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Tuesday, August 14, 2012

The great tomato sauce catastrophe of 2012

I am so happy to have discovered a good farmer’s market not too far from my home.  I can get up on Saturday mornings, make the 15 minute drive and come home within an hour or so with everything from smoked chicken to pain au chocolat to fresh tomatoes and okra.

pain au chocolat Pain au chocolat is a dark chocolate filled croissant.

In fact, it’s become such a thing this summer that pain au chocolat (or as my husband refers to it, “the breakfast of the gods”)  is our standard Saturday morning breakfast and smoked chicken and veggies from the market is our standard Saturday evening supper.  We don’t know what we’ll do once it closes for the winter months.

Several weeks ago, I went to the market and had in mind to get a bunch of tomatoes to make and can some tomato sauce.  As it happened, one of the vendors had a box full of blemished tomatoes (which we later weighed at 15 lbs) for about $5.  PERFECT!

tomatoes
I got my tomatoes home and later that afternoon, the kids and I got to work cutting out the bad parts and prepping them for cooking.  I used this recipe as a guide and found it all to be pretty simple.  I used my absolute biggest stock pot and even still, it almost wasn’t big enough.

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The only hitch I encountered with actually making the sauce was that I didn’t have and couldn’t seem to find anywhere a food mill. But I finally came up with a solution involving a colander and a ladle that seemed to give me my desired results.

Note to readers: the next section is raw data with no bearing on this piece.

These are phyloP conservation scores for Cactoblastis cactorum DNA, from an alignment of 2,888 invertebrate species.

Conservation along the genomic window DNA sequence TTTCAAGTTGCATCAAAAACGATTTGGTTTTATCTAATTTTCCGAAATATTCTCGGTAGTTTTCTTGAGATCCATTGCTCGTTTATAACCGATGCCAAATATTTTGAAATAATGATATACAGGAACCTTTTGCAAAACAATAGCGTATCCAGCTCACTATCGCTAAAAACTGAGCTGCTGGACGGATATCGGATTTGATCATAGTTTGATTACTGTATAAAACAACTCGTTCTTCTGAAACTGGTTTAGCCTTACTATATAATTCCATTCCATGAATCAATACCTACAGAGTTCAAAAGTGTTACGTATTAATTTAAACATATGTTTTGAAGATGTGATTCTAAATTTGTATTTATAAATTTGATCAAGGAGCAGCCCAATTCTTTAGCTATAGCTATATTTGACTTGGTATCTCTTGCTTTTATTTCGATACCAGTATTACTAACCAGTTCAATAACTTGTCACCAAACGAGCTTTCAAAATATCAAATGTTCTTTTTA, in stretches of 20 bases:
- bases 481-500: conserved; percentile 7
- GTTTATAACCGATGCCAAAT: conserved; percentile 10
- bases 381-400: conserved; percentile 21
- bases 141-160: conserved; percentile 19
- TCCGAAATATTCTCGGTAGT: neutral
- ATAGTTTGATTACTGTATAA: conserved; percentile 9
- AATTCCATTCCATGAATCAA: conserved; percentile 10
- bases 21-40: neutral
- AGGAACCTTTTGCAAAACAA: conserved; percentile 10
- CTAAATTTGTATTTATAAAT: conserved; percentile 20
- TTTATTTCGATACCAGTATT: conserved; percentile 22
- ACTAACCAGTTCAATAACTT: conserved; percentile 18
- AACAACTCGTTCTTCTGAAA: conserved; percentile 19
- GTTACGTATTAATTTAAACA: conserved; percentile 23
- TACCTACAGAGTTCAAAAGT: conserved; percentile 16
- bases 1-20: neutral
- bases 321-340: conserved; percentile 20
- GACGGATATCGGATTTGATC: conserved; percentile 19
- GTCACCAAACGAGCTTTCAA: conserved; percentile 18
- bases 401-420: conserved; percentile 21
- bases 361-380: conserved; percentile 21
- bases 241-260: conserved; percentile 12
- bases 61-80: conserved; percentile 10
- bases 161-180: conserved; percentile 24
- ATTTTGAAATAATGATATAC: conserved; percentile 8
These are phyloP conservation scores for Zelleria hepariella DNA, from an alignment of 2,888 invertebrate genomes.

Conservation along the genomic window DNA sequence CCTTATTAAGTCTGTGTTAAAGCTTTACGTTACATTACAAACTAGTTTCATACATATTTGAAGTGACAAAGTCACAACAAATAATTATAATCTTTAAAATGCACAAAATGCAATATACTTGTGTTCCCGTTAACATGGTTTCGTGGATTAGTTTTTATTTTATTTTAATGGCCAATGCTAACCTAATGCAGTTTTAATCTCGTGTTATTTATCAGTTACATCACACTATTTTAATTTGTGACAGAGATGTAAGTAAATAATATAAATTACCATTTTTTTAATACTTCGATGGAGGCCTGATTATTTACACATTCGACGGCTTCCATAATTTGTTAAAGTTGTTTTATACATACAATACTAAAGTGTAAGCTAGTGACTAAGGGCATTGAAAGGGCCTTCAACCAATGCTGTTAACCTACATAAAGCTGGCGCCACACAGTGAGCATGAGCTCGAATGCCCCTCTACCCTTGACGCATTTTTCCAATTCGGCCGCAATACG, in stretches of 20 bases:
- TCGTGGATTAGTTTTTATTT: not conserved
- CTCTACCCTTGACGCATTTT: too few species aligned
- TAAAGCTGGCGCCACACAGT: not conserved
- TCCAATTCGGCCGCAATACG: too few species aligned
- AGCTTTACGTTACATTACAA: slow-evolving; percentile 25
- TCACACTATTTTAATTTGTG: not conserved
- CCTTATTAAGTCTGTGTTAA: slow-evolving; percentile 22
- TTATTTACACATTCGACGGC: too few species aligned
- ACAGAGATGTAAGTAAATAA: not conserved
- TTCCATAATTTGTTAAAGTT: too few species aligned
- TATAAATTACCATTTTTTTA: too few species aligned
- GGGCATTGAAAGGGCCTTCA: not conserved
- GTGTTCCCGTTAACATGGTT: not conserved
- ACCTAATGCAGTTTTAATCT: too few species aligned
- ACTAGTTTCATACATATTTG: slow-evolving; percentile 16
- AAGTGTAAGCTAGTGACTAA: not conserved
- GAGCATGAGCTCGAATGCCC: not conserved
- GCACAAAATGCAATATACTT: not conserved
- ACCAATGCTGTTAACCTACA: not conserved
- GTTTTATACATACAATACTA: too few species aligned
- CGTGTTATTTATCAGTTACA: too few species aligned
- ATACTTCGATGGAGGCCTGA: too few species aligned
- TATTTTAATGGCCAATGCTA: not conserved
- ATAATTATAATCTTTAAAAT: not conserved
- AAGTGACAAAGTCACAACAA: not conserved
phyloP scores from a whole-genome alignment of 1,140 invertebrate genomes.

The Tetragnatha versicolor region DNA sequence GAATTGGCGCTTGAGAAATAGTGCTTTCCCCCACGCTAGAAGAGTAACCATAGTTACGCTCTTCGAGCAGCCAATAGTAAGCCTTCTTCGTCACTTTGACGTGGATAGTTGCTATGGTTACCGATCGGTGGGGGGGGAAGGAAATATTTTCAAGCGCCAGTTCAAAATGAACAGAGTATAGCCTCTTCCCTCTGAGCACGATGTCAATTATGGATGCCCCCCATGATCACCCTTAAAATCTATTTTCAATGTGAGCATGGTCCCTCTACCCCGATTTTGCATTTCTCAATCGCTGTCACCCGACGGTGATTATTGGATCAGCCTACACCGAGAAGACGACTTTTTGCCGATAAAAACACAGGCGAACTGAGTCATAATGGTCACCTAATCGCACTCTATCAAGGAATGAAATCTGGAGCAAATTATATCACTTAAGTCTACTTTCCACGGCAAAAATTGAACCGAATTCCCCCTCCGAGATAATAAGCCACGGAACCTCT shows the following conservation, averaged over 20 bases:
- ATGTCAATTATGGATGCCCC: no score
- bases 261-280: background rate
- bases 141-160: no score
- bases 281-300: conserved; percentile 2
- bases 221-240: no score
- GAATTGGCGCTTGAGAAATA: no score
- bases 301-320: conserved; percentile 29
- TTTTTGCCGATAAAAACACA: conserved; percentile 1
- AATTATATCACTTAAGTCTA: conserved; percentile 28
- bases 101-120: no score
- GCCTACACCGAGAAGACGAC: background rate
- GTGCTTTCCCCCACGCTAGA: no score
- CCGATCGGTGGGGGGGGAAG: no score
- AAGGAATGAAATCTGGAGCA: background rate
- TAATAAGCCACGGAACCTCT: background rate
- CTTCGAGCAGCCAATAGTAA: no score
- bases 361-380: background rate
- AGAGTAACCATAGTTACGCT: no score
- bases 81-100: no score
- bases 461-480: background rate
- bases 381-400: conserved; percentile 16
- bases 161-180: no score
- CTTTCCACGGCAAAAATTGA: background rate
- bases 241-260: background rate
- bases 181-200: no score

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That was the only hitch.  Until….

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I had placed the hot/sterilized jars on the wire cooling rack that you see in the picture.  I filled them all.  Then, one by one I picked them up to up on their lids.  All the while, not realizing that the last row of 3 full jars were on the back edge which was beyond where the foot of the cooling rack touched the baking sheet below.  SO, when I picked up the final jar in the next to last row the wire rack finally tipped sending the 3 jars in that final row spilling all over and down the back of the range.

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I cleaned up the top of the range the best I could.  Then, my hubby, saint that he is, set to work the next day….

….cleaning….

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…cleaning…

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… and still more cleaning.

It actually took him several hours to get all the sauce cleaned out of all the nooks and crannies in, around, and behind the range. 

I love that man!

But the result?  Did I get my tomato sauce?

Why, yes.  Yes, I did.

Homemade jarred tomato sauce

All told, I figure I spilled about 1 1 /2 pints of tomato sauce, but the remaining 8 pints will be wonderful come winter-time when we are desperately missing the Farmer’s Market.